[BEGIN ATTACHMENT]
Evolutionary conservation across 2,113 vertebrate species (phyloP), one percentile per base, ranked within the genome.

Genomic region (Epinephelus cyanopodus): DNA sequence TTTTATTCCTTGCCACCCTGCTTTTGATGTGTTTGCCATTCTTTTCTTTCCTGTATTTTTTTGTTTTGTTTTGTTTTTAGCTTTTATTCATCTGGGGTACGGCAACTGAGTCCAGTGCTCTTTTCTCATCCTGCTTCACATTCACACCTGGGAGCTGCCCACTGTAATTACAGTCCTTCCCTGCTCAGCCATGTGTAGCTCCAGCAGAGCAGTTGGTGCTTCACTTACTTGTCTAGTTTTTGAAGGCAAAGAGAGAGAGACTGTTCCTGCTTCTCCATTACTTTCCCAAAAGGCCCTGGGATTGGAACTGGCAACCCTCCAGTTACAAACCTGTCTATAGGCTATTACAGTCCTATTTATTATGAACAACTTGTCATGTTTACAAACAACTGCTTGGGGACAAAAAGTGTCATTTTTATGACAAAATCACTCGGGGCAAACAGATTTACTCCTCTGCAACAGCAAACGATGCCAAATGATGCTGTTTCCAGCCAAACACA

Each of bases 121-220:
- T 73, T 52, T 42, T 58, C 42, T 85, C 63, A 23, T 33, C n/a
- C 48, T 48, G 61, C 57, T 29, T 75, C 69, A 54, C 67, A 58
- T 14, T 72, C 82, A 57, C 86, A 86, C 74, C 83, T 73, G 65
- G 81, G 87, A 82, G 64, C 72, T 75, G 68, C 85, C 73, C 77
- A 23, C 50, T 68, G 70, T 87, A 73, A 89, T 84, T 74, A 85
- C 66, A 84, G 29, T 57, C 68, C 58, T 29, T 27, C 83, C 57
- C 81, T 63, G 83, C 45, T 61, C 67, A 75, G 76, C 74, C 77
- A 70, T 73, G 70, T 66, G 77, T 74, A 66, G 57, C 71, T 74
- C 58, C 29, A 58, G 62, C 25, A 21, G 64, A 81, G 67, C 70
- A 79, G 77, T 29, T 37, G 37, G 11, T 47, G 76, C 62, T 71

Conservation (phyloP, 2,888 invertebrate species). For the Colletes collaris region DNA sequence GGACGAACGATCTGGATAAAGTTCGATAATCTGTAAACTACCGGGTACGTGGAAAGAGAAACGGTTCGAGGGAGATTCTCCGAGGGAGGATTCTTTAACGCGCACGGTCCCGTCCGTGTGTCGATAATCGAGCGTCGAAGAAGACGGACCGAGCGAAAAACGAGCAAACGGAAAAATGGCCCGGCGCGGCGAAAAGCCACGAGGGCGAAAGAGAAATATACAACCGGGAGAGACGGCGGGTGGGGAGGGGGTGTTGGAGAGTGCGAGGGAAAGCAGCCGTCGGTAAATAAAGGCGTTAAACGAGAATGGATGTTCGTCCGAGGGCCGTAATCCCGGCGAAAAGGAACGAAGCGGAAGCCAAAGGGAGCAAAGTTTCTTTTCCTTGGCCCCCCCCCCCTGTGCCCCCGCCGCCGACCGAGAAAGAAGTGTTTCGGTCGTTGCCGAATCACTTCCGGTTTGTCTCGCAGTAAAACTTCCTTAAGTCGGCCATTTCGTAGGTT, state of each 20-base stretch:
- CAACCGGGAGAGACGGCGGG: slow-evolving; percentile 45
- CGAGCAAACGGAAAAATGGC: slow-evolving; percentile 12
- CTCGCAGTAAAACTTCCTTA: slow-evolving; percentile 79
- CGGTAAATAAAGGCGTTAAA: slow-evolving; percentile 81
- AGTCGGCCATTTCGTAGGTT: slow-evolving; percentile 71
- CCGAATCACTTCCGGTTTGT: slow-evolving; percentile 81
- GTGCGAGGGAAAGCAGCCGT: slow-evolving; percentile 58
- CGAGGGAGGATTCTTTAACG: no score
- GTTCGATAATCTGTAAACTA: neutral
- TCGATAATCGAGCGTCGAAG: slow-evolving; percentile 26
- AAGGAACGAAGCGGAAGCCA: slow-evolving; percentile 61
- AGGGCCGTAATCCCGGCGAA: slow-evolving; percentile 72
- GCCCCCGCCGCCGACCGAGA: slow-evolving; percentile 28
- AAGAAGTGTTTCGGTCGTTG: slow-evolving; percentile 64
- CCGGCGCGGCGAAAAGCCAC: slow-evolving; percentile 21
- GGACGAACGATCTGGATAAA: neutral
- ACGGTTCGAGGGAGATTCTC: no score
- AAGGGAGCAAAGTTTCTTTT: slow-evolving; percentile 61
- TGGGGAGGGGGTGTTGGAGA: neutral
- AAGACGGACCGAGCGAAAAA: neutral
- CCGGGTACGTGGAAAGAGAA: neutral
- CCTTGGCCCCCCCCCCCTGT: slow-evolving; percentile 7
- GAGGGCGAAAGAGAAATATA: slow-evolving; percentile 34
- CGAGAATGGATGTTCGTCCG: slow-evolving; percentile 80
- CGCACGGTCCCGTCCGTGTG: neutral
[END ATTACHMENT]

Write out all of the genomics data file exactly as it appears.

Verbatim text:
Evolutionary conservation across 2,113 vertebrate species (phyloP), one percentile per base, ranked within the genome.

Genomic region (Epinephelus cyanopodus): DNA sequence TTTTATTCCTTGCCACCCTGCTTTTGATGTGTTTGCCATTCTTTTCTTTCCTGTATTTTTTTGTTTTGTTTTGTTTTTAGCTTTTATTCATCTGGGGTACGGCAACTGAGTCCAGTGCTCTTTTCTCATCCTGCTTCACATTCACACCTGGGAGCTGCCCACTGTAATTACAGTCCTTCCCTGCTCAGCCATGTGTAGCTCCAGCAGAGCAGTTGGTGCTTCACTTACTTGTCTAGTTTTTGAAGGCAAAGAGAGAGAGACTGTTCCTGCTTCTCCATTACTTTCCCAAAAGGCCCTGGGATTGGAACTGGCAACCCTCCAGTTACAAACCTGTCTATAGGCTATTACAGTCCTATTTATTATGAACAACTTGTCATGTTTACAAACAACTGCTTGGGGACAAAAAGTGTCATTTTTATGACAAAATCACTCGGGGCAAACAGATTTACTCCTCTGCAACAGCAAACGATGCCAAATGATGCTGTTTCCAGCCAAACACA

Each of bases 121-220:
- T 73, T 52, T 42, T 58, C 42, T 85, C 63, A 23, T 33, C n/a
- C 48, T 48, G 61, C 57, T 29, T 75, C 69, A 54, C 67, A 58
- T 14, T 72, C 82, A 57, C 86, A 86, C 74, C 83, T 73, G 65
- G 81, G 87, A 82, G 64, C 72, T 75, G 68, C 85, C 73, C 77
- A 23, C 50, T 68, G 70, T 87, A 73, A 89, T 84, T 74, A 85
- C 66, A 84, G 29, T 57, C 68, C 58, T 29, T 27, C 83, C 57
- C 81, T 63, G 83, C 45, T 61, C 67, A 75, G 76, C 74, C 77
- A 70, T 73, G 70, T 66, G 77, T 74, A 66, G 57, C 71, T 74
- C 58, C 29, A 58, G 62, C 25, A 21, G 64, A 81, G 67, C 70
- A 79, G 77, T 29, T 37, G 37, G 11, T 47, G 76, C 62, T 71

Conservation (phyloP, 2,888 invertebrate species). For the Colletes collaris region DNA sequence GGACGAACGATCTGGATAAAGTTCGATAATCTGTAAACTACCGGGTACGTGGAAAGAGAAACGGTTCGAGGGAGATTCTCCGAGGGAGGATTCTTTAACGCGCACGGTCCCGTCCGTGTGTCGATAATCGAGCGTCGAAGAAGACGGACCGAGCGAAAAACGAGCAAACGGAAAAATGGCCCGGCGCGGCGAAAAGCCACGAGGGCGAAAGAGAAATATACAACCGGGAGAGACGGCGGGTGGGGAGGGGGTGTTGGAGAGTGCGAGGGAAAGCAGCCGTCGGTAAATAAAGGCGTTAAACGAGAATGGATGTTCGTCCGAGGGCCGTAATCCCGGCGAAAAGGAACGAAGCGGAAGCCAAAGGGAGCAAAGTTTCTTTTCCTTGGCCCCCCCCCCCTGTGCCCCCGCCGCCGACCGAGAAAGAAGTGTTTCGGTCGTTGCCGAATCACTTCCGGTTTGTCTCGCAGTAAAACTTCCTTAAGTCGGCCATTTCGTAGGTT, state of each 20-base stretch:
- CAACCGGGAGAGACGGCGGG: slow-evolving; percentile 45
- CGAGCAAACGGAAAAATGGC: slow-evolving; percentile 12
- CTCGCAGTAAAACTTCCTTA: slow-evolving; percentile 79
- CGGTAAATAAAGGCGTTAAA: slow-evolving; percentile 81
- AGTCGGCCATTTCGTAGGTT: slow-evolving; percentile 71
- CCGAATCACTTCCGGTTTGT: slow-evolving; percentile 81
- GTGCGAGGGAAAGCAGCCGT: slow-evolving; percentile 58
- CGAGGGAGGATTCTTTAACG: no score
- GTTCGATAATCTGTAAACTA: neutral
- TCGATAATCGAGCGTCGAAG: slow-evolving; percentile 26
- AAGGAACGAAGCGGAAGCCA: slow-evolving; percentile 61
- AGGGCCGTAATCCCGGCGAA: slow-evolving; percentile 72
- GCCCCCGCCGCCGACCGAGA: slow-evolving; percentile 28
- AAGAAGTGTTTCGGTCGTTG: slow-evolving; percentile 64
- CCGGCGCGGCGAAAAGCCAC: slow-evolving; percentile 21
- GGACGAACGATCTGGATAAA: neutral
- ACGGTTCGAGGGAGATTCTC: no score
- AAGGGAGCAAAGTTTCTTTT: slow-evolving; percentile 61
- TGGGGAGGGGGTGTTGGAGA: neutral
- AAGACGGACCGAGCGAAAAA: neutral
- CCGGGTACGTGGAAAGAGAA: neutral
- CCTTGGCCCCCCCCCCCTGT: slow-evolving; percentile 7
- GAGGGCGAAAGAGAAATATA: slow-evolving; percentile 34
- CGAGAATGGATGTTCGTCCG: slow-evolving; percentile 80
- CGCACGGTCCCGTCCGTGTG: neutral